According to our analysis, approximately 206 million Americans can receive high-speed 5G coverage at home, which is roughly 62 percent of Americans.
Current 5G coverage across the country
As you can see from the map, large portions of the country’s most rural areas do not have 5G coverage, and it is currently concentrated in more populous areas.
We found that some companies serve more individuals than others, but these four provide most of the high-speed 5G services in the United States:
- AT&T: 133 million customers
- Verizon: 51 million
- Spectrum: 64 million
- T-Mobile: 49 million
Some areas are covered by more than one provider. Currently, AT&T is by far the largest 5G provider according to our estimates of FCC Form 477 data. Though coverage and service is not equal across the country, many people with the opportunity to use 5G have taken advantage of it.
We also found that 30 percent of Americans have adopted mobile 5G on their phones and 12 percent use 5G home internet.
We also discovered that more than half of people in our study were unsure about whether or not their ISP provided 5G home internet, which suggests that this service is less familiar to Americans than 5G mobile. Their lack of familiarity could be a driving factor in the low adoption rates of 5G home internet. Another key component is that most customers do not bundle their mobile and home internet, so their current ISP likely doesn’t offer 5G home internet just yet.
|How has 5G technology affected your cellular internet speeds?|
|It’s about the same||46%|
Note: among those who’ve adopted 5G
Despite widespread interest and growing adoption rates, current mobile 5G users were split over whether 5G had affected their internet speeds. Forty-six percent of users said they didn’t notice any increase in speed when switching to 5G. This could have been because mid-band and high-band 5G may not have been available to all of our research participants, and some may have been accessing low-band speeds that are nearly the same as 4G LTE. Users may not be aware of the type of band their service comes from.
Concerns, myths, and misconceptions about 5G
In addition to 5G adoption, awareness of the technology is growing in the U.S. Two in three people described themselves as at least somewhat familiar with 5G. However, not everyone familiar with 5G knows exactly what it is: nearly a quarter of those familiar with the technology didn’t know what 5G stands for. This suggests that people’s perceptions of their familiarity with 5G may not always match reality. In fact, 23 percent of people incorrectly thought that 5G stood for “5 gigabytes.”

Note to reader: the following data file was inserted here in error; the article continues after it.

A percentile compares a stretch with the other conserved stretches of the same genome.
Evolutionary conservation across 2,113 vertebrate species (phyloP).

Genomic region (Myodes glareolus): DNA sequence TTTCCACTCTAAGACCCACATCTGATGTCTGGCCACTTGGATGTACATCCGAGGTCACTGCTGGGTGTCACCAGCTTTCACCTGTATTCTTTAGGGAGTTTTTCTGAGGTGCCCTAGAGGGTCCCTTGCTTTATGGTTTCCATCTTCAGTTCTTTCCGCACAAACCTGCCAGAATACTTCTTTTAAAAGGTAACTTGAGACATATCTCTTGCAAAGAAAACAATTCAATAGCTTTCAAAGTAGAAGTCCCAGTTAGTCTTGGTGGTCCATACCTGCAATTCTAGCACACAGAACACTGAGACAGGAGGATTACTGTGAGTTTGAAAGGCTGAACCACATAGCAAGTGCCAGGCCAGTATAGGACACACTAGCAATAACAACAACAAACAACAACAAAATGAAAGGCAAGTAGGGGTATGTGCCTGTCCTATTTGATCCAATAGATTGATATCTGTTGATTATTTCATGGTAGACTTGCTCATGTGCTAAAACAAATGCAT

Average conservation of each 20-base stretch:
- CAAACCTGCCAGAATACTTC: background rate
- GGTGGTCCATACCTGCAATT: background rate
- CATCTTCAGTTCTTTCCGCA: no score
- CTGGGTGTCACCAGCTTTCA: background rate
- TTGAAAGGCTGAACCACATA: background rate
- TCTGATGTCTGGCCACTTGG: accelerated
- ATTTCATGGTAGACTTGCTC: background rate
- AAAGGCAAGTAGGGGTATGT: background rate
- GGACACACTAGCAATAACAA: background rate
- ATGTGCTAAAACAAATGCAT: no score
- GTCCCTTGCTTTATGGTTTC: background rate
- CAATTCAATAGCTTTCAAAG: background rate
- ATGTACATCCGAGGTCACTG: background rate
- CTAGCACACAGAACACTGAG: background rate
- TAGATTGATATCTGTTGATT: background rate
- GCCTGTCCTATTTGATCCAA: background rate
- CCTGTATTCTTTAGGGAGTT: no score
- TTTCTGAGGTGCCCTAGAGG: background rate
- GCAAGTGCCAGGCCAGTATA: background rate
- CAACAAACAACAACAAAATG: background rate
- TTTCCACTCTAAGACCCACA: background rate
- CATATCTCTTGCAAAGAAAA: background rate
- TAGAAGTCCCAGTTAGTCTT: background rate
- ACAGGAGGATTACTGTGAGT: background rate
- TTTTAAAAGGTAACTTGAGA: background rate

Though awareness is growing, misconceptions about the safety of 5G technology still abound. The high frequencies and high energy contained within some 5G signals – the high-band “millimeter waves” in particular – have given rise to concerns about a variety of topics ranging from the effects it may have on our health to its effect on aviation safety. Here, we’ll explore each of these valid concerns and give them the scrutiny they deserve.
|What is your greatest concern about the rollout of 5G technology?|
|Potential health risks from exposure to 5G frequencies||13%|
|Impact on airlines and airports||12%|
|Costs too much to upgrade||12%|
|Unequal access for people in rural or poorer areas||10%|
|Taking too long to be widely available||9%|
|Potential environmental impact||8%|
|Concerned it will drain batteries on devices||6%|
|Rollout will be too slow||5%|
5G health concerns
Some people have expressed concern about the effects of 5G on human health. Reviews of the scientific literature show that 5G is safe and does not negatively affect human health, even in the long term. Evidence indicates that we could even increase frequencies above than the current maximum for 5G networks and remain safe.
The International Commission on Non-Ionizing Radiation Protection (ICNIRP) “establish(es) guidelines for limiting exposure to EMFs (electromagnetic fields) that will provide a high level of protection for all people against substantiated adverse health effects from exposures to both short- and long-term, continuous and discontinuous radiofrequency EMFs.” These extensive reports draw on research from a variety of disciplines and take children and other vulnerable people into special consideration. Wireless carriers in the United States adhere to these guidelines, and public exposure to radiofrequency EMFs is detailed in the ICNIRP guidelines.